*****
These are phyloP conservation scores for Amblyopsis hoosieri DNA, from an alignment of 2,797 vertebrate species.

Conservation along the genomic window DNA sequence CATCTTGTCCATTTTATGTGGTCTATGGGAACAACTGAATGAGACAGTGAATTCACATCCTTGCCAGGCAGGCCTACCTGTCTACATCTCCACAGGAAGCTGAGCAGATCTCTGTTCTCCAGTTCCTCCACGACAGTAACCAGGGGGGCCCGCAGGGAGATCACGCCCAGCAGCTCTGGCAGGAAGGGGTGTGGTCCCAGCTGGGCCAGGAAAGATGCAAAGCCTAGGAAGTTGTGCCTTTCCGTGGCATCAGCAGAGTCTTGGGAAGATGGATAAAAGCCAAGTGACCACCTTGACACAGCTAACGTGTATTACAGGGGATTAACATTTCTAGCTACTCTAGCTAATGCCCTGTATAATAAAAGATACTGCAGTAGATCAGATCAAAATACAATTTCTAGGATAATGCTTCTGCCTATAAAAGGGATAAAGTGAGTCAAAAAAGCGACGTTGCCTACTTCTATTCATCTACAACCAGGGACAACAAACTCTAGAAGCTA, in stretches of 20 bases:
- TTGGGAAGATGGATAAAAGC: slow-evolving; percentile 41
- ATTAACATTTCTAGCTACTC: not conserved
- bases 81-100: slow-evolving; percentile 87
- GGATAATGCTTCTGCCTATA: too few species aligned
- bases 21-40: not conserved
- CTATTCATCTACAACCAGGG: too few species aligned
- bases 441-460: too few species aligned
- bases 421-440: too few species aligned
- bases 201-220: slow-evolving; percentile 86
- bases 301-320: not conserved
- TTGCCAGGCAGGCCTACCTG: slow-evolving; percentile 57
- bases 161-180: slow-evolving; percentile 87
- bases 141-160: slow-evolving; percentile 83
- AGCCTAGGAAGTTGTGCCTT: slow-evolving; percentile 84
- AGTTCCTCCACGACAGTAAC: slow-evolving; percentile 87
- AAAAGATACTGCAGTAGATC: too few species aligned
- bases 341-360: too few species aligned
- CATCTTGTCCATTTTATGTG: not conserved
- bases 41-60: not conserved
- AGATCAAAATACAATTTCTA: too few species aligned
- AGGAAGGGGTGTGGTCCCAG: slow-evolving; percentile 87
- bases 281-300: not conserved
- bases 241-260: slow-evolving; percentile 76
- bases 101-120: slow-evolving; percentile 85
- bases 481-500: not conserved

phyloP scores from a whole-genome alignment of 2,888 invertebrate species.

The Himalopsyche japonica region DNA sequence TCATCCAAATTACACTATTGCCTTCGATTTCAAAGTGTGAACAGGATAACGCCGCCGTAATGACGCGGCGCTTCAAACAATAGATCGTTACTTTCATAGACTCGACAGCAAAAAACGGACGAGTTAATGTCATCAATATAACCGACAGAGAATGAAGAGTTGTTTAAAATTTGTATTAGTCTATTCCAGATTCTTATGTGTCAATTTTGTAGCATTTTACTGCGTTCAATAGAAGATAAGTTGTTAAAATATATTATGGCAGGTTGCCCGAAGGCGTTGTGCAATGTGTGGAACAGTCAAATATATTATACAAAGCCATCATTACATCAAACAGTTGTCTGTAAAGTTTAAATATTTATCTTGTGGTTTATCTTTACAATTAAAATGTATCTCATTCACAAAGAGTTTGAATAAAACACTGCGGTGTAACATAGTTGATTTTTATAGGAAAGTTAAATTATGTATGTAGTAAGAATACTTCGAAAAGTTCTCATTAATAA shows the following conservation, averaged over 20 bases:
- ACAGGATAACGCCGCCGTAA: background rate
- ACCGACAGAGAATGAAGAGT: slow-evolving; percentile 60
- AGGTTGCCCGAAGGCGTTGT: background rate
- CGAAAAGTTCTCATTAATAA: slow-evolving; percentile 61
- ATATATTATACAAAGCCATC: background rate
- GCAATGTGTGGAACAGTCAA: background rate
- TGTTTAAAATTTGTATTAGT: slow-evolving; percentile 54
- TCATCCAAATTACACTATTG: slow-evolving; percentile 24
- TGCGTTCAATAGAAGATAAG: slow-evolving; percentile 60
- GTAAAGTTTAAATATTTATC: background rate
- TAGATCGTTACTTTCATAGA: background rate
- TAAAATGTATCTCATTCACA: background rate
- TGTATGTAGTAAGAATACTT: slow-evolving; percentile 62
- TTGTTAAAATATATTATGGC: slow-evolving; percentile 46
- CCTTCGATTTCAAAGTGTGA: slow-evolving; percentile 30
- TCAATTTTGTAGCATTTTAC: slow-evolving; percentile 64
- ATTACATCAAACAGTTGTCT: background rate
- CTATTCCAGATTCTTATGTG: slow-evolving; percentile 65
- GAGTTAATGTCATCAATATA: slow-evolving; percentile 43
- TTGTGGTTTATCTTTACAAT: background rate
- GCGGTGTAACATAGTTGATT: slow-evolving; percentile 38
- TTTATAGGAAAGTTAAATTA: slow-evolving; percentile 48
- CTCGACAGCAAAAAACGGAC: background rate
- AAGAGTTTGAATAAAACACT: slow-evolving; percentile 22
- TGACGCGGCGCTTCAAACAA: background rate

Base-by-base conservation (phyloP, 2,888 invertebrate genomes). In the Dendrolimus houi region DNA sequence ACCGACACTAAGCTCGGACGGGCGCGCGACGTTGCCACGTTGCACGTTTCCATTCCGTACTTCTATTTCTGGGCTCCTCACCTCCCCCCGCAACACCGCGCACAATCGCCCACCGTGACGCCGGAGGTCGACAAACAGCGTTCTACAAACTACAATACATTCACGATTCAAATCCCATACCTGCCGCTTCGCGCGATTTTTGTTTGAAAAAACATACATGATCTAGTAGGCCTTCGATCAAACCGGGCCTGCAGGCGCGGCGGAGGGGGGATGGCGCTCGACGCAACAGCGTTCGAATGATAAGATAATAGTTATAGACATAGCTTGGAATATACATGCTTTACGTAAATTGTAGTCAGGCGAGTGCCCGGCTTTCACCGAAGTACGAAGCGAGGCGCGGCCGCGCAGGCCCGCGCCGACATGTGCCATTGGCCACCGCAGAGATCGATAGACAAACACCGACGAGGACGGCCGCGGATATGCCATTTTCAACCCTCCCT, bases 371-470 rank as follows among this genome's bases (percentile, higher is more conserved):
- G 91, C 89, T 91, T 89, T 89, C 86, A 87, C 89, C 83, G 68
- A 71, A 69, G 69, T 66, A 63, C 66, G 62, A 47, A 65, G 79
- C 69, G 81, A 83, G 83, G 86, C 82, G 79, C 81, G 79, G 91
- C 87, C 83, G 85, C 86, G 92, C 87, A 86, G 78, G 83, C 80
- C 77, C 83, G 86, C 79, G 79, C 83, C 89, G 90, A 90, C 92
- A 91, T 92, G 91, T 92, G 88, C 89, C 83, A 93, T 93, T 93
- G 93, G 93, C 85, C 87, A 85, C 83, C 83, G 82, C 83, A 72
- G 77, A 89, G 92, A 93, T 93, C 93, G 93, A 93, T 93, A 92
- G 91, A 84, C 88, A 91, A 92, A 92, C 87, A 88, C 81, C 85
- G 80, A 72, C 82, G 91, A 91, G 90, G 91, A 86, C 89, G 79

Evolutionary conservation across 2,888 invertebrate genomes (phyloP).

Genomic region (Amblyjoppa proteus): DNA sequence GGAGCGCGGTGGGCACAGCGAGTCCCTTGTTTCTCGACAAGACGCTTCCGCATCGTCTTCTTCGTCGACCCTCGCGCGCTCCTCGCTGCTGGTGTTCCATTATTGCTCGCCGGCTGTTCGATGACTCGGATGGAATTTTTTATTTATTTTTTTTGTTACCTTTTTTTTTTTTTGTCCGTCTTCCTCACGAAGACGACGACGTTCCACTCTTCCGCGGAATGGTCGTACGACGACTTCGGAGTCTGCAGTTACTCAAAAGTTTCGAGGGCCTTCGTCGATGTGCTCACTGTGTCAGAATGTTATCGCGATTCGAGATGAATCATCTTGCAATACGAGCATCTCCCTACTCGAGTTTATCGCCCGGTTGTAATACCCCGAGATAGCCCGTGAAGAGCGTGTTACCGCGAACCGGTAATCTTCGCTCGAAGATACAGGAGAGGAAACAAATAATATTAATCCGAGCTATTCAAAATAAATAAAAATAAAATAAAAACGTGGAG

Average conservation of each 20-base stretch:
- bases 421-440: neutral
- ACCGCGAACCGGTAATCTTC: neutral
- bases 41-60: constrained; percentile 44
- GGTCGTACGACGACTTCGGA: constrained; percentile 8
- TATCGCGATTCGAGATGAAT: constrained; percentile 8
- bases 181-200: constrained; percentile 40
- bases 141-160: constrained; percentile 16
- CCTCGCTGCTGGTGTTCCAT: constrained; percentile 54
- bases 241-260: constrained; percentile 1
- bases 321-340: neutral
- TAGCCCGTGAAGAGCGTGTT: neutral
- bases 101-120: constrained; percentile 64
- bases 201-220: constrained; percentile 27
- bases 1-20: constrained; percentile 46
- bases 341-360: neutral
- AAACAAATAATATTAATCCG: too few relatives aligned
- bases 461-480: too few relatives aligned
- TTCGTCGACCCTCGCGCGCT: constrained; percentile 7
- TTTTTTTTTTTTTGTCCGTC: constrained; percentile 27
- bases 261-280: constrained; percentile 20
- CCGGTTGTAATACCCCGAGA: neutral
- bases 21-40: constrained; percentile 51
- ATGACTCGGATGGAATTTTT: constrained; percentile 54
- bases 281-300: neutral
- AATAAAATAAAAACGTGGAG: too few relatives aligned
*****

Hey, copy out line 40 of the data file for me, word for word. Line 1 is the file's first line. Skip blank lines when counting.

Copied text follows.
- TAGATCGTTACTTTCATAGA: background rate